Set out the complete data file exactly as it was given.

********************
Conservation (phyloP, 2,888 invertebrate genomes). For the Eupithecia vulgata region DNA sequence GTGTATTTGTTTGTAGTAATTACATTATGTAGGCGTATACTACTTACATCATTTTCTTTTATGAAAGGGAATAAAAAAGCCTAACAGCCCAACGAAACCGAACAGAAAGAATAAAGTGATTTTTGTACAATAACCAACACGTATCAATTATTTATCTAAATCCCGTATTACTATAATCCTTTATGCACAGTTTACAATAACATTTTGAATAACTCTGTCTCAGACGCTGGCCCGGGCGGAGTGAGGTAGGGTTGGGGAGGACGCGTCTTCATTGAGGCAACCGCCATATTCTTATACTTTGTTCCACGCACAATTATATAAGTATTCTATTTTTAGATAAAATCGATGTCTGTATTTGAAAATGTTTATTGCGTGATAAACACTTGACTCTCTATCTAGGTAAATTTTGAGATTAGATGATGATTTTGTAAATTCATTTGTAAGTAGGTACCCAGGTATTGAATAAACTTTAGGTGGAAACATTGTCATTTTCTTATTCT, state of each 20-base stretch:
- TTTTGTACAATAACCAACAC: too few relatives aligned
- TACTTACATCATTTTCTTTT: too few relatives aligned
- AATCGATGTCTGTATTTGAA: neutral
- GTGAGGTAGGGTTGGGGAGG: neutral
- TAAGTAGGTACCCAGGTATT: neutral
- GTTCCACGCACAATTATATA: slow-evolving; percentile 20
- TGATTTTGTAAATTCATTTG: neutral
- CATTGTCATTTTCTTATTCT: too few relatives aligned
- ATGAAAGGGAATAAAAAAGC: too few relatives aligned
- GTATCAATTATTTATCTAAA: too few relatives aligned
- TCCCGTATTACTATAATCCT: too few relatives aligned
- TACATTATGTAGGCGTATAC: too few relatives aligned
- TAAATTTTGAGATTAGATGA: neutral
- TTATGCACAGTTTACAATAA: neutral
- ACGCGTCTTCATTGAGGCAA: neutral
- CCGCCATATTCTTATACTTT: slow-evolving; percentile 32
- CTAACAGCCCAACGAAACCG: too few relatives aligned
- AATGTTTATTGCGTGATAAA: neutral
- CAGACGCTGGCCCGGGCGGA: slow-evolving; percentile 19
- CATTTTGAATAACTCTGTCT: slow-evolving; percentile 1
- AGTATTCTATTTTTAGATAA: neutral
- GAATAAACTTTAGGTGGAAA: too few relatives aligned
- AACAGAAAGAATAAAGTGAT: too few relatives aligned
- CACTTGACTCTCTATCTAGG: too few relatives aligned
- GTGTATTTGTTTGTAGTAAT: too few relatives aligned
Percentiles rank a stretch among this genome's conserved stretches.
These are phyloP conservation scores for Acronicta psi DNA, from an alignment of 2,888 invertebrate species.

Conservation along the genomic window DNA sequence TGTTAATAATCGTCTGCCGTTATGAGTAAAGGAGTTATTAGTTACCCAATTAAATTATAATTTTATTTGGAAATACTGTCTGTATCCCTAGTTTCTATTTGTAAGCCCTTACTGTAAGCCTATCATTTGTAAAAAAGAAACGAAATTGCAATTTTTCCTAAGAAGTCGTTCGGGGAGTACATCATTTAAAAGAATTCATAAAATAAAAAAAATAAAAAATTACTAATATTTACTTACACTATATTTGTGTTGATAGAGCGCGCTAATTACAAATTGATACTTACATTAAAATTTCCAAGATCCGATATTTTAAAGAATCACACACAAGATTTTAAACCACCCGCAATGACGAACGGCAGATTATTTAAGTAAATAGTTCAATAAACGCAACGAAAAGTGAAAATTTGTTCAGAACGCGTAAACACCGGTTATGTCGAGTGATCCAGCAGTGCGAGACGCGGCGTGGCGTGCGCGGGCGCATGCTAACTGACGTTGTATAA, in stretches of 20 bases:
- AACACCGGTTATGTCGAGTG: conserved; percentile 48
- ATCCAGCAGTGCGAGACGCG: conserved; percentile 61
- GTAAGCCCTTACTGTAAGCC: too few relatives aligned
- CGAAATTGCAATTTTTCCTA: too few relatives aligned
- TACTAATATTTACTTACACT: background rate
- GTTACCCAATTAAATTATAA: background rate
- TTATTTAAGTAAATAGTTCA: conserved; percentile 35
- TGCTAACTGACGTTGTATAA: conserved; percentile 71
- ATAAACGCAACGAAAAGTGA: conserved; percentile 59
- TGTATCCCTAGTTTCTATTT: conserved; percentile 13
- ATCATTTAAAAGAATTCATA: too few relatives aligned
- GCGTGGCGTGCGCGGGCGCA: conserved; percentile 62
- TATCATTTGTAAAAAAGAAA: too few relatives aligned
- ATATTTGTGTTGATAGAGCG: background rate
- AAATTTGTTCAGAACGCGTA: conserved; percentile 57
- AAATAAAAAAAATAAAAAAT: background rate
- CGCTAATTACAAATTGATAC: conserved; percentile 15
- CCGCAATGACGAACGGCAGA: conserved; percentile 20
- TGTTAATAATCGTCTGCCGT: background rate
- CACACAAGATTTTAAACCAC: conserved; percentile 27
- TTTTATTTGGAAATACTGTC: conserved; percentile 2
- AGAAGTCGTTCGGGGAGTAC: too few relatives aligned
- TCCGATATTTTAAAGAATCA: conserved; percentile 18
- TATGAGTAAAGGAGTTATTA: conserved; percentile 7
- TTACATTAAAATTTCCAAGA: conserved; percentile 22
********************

Conservation (phyloP, 2,888 invertebrate genomes). For the Eupithecia vulgata region DNA sequence GTGTATTTGTTTGTAGTAATTACATTATGTAGGCGTATACTACTTACATCATTTTCTTTTATGAAAGGGAATAAAAAAGCCTAACAGCCCAACGAAACCGAACAGAAAGAATAAAGTGATTTTTGTACAATAACCAACACGTATCAATTATTTATCTAAATCCCGTATTACTATAATCCTTTATGCACAGTTTACAATAACATTTTGAATAACTCTGTCTCAGACGCTGGCCCGGGCGGAGTGAGGTAGGGTTGGGGAGGACGCGTCTTCATTGAGGCAACCGCCATATTCTTATACTTTGTTCCACGCACAATTATATAAGTATTCTATTTTTAGATAAAATCGATGTCTGTATTTGAAAATGTTTATTGCGTGATAAACACTTGACTCTCTATCTAGGTAAATTTTGAGATTAGATGATGATTTTGTAAATTCATTTGTAAGTAGGTACCCAGGTATTGAATAAACTTTAGGTGGAAACATTGTCATTTTCTTATTCT, state of each 20-base stretch:
- TTTTGTACAATAACCAACAC: too few relatives aligned
- TACTTACATCATTTTCTTTT: too few relatives aligned
- AATCGATGTCTGTATTTGAA: neutral
- GTGAGGTAGGGTTGGGGAGG: neutral
- TAAGTAGGTACCCAGGTATT: neutral
- GTTCCACGCACAATTATATA: slow-evolving; percentile 20
- TGATTTTGTAAATTCATTTG: neutral
- CATTGTCATTTTCTTATTCT: too few relatives aligned
- ATGAAAGGGAATAAAAAAGC: too few relatives aligned
- GTATCAATTATTTATCTAAA: too few relatives aligned
- TCCCGTATTACTATAATCCT: too few relatives aligned
- TACATTATGTAGGCGTATAC: too few relatives aligned
- TAAATTTTGAGATTAGATGA: neutral
- TTATGCACAGTTTACAATAA: neutral
- ACGCGTCTTCATTGAGGCAA: neutral
- CCGCCATATTCTTATACTTT: slow-evolving; percentile 32
- CTAACAGCCCAACGAAACCG: too few relatives aligned
- AATGTTTATTGCGTGATAAA: neutral
- CAGACGCTGGCCCGGGCGGA: slow-evolving; percentile 19
- CATTTTGAATAACTCTGTCT: slow-evolving; percentile 1
- AGTATTCTATTTTTAGATAA: neutral
- GAATAAACTTTAGGTGGAAA: too few relatives aligned
- AACAGAAAGAATAAAGTGAT: too few relatives aligned
- CACTTGACTCTCTATCTAGG: too few relatives aligned
- GTGTATTTGTTTGTAGTAAT: too few relatives aligned
Percentiles rank a stretch among this genome's conserved stretches.
These are phyloP conservation scores for Acronicta psi DNA, from an alignment of 2,888 invertebrate species.

Conservation along the genomic window DNA sequence TGTTAATAATCGTCTGCCGTTATGAGTAAAGGAGTTATTAGTTACCCAATTAAATTATAATTTTATTTGGAAATACTGTCTGTATCCCTAGTTTCTATTTGTAAGCCCTTACTGTAAGCCTATCATTTGTAAAAAAGAAACGAAATTGCAATTTTTCCTAAGAAGTCGTTCGGGGAGTACATCATTTAAAAGAATTCATAAAATAAAAAAAATAAAAAATTACTAATATTTACTTACACTATATTTGTGTTGATAGAGCGCGCTAATTACAAATTGATACTTACATTAAAATTTCCAAGATCCGATATTTTAAAGAATCACACACAAGATTTTAAACCACCCGCAATGACGAACGGCAGATTATTTAAGTAAATAGTTCAATAAACGCAACGAAAAGTGAAAATTTGTTCAGAACGCGTAAACACCGGTTATGTCGAGTGATCCAGCAGTGCGAGACGCGGCGTGGCGTGCGCGGGCGCATGCTAACTGACGTTGTATAA, in stretches of 20 bases:
- AACACCGGTTATGTCGAGTG: conserved; percentile 48
- ATCCAGCAGTGCGAGACGCG: conserved; percentile 61
- GTAAGCCCTTACTGTAAGCC: too few relatives aligned
- CGAAATTGCAATTTTTCCTA: too few relatives aligned
- TACTAATATTTACTTACACT: background rate
- GTTACCCAATTAAATTATAA: background rate
- TTATTTAAGTAAATAGTTCA: conserved; percentile 35
- TGCTAACTGACGTTGTATAA: conserved; percentile 71
- ATAAACGCAACGAAAAGTGA: conserved; percentile 59
- TGTATCCCTAGTTTCTATTT: conserved; percentile 13
- ATCATTTAAAAGAATTCATA: too few relatives aligned
- GCGTGGCGTGCGCGGGCGCA: conserved; percentile 62
- TATCATTTGTAAAAAAGAAA: too few relatives aligned
- ATATTTGTGTTGATAGAGCG: background rate
- AAATTTGTTCAGAACGCGTA: conserved; percentile 57
- AAATAAAAAAAATAAAAAAT: background rate
- CGCTAATTACAAATTGATAC: conserved; percentile 15
- CCGCAATGACGAACGGCAGA: conserved; percentile 20
- TGTTAATAATCGTCTGCCGT: background rate
- CACACAAGATTTTAAACCAC: conserved; percentile 27
- TTTTATTTGGAAATACTGTC: conserved; percentile 2
- AGAAGTCGTTCGGGGAGTAC: too few relatives aligned
- TCCGATATTTTAAAGAATCA: conserved; percentile 18
- TATGAGTAAAGGAGTTATTA: conserved; percentile 7
- TTACATTAAAATTTCCAAGA: conserved; percentile 22